“Einstein, my upset stomach hates your theory — it almost hates you yourself! How am I to’ provide for my students? What am I to answer to the philosophers?!!” -Paul Ehrenfest
It’s been another great week here at Starts With A Bang, and we’ve shed light on a number of wonders of the Universe, from galaxies to dark matter to some of the amazing properties of relativity itself. As always you’ve had plenty to say about it as well. Over the past week, in case you missed anything, we covered:
- How do I write a science blog? (for Ask Ethan),
- The Best (Worst) Fake Astro Pics (for our Weekend Diversion),
- The Galaxy at the Head-of-the-Chain, M84 (for Messier Monday),
- The Temperature of Dark Matter,
- The Night Comes Alive, and
- The 95th Anniversary of Relativity’s Confirmation (for Throwback Thursday).
With a wide range of things to address, what did you say? Without further ado, here are your Comments of the Week!
From Pete A on the topic of writing a science blog: “1) Never assume that one’s readers all reside in the USA.
2) Always use the International System of Units and related nomenclature.
3) Either moderate reader comments or just disable the commenting facility. Genuinely interested readers are quickly turned away from a blog after trying to wade through endless comments along the lines: “Great article!” or “You don’t know what your [sic] talking about.””
When you give advice or an explanation on any subject on the internet ever, you’re always going to find additional gems that either you chose to exclude or that didn’t occur to you in the first place. (Some more excellent ones can be found from Sabine Hossenfelder, FYI.) The first one is particularly important: I remember the first time I tracked my analytics and discovered that a full 50% of my audience (and this has remained consistent) was from outside the USA, including large traffic presences from Europe, Australia, India and Brazil. It’s funny that it didn’t occur to me to give advice about that to Alexander because he’s neither American nor living in the USA.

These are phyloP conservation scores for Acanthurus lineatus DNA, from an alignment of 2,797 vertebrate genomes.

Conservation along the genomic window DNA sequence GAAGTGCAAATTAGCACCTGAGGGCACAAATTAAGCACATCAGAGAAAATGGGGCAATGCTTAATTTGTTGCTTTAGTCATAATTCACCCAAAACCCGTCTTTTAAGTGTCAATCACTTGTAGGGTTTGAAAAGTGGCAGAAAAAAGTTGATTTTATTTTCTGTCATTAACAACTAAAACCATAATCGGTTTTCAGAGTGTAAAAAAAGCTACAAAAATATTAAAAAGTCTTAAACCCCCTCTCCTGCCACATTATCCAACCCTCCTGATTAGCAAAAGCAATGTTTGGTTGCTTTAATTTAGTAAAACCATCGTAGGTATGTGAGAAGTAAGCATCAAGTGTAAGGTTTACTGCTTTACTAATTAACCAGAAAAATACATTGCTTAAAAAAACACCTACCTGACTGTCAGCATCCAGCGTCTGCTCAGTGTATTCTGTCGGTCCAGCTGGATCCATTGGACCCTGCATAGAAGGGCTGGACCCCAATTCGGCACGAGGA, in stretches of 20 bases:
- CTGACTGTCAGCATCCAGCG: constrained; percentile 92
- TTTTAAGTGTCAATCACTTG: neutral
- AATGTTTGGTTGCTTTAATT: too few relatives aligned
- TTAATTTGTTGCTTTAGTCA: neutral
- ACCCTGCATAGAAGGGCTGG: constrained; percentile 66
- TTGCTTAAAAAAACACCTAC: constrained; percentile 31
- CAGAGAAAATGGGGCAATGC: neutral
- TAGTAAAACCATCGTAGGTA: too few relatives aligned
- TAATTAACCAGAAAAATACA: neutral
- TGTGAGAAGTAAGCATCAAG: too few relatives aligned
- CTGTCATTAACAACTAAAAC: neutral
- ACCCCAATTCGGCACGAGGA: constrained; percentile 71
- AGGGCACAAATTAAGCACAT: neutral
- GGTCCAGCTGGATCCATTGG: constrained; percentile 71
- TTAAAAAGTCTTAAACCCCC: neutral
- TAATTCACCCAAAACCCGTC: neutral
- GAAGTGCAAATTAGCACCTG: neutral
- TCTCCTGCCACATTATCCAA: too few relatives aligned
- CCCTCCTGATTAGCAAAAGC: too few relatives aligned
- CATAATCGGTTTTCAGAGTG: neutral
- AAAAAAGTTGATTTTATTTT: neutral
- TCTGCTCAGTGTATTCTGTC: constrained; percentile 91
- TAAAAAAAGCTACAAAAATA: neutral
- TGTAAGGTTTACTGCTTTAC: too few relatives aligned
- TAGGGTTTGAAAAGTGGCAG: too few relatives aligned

But as far as comments go, you have to choose what you do about them. Do you allow everything? Nothing? Do you moderate, and have a set of what’s acceptable/unacceptable to you? What I’d really recommend — unless you choose the “nothing” option — is to set up a comments policy for your blog and stick to it. I’ve done my absolute best to set up one that allows almost anything that isn’t terrible, but there’s no way to account for people who have no respect for those with actual, factual expertise in an area. Some people are simply going to confidently speak from a position of ignorance because that’s what they do.
Welcome to the jungle.
From G on the subject of Fake Astro Pics: “Some of those qualify as artistic and evocative. Software has enabled talented people to produce images that could not have been produced before, but, to quote Frank Zappa re. music synthesis software, it’s also “enabled a whole new generation of dreckmeisters.”
So it is that we see (and hear) plenty of good art, plenty more mediocre art, and a large serving of dreck.”
And the big problem with this, as G goes on to illuminate, is that plenty of people know little enough about what’s actually out there in space that they see some of the dreck (or artwork in general) getting passed off or marketed as genuine, when in fact that’s simply not the case. As I showed you, the image above has been circulated, claiming to be the galaxy over the pyramids. In fact, these are two real unrelated images disingenuously merged together and passed off as real.
But there is a place for astronomical art: when it’s used to illustrate important physical systems that we cannot obtain actual images of. For example, exoplanet system, the interiors of star-forming regions, protoplanetary disks, or regions from the young Universe beyond the reach of our telescopes. Thankfully, we have watchdogs out there like @FakeAstropix and @PicPedant to help you separate what’s a real image from what’s not, and hopefully last weekend’s tips will help you from being fooled yourself.
A fun little poem from PJ on our Messier Monday post:
“Aaah, to get cracking,
with the photos and stacking
when the weather is clear once again.
To set up the ‘scope
after SHE says ‘no hope’
I’ll get there after she’s gone to bed.”
Just like regular photography, I’ve still never quite gotten into astrophotography as a hobby for myself. But looking through your own optics at the Universe in the raw? Still unlike anything else here on Earth!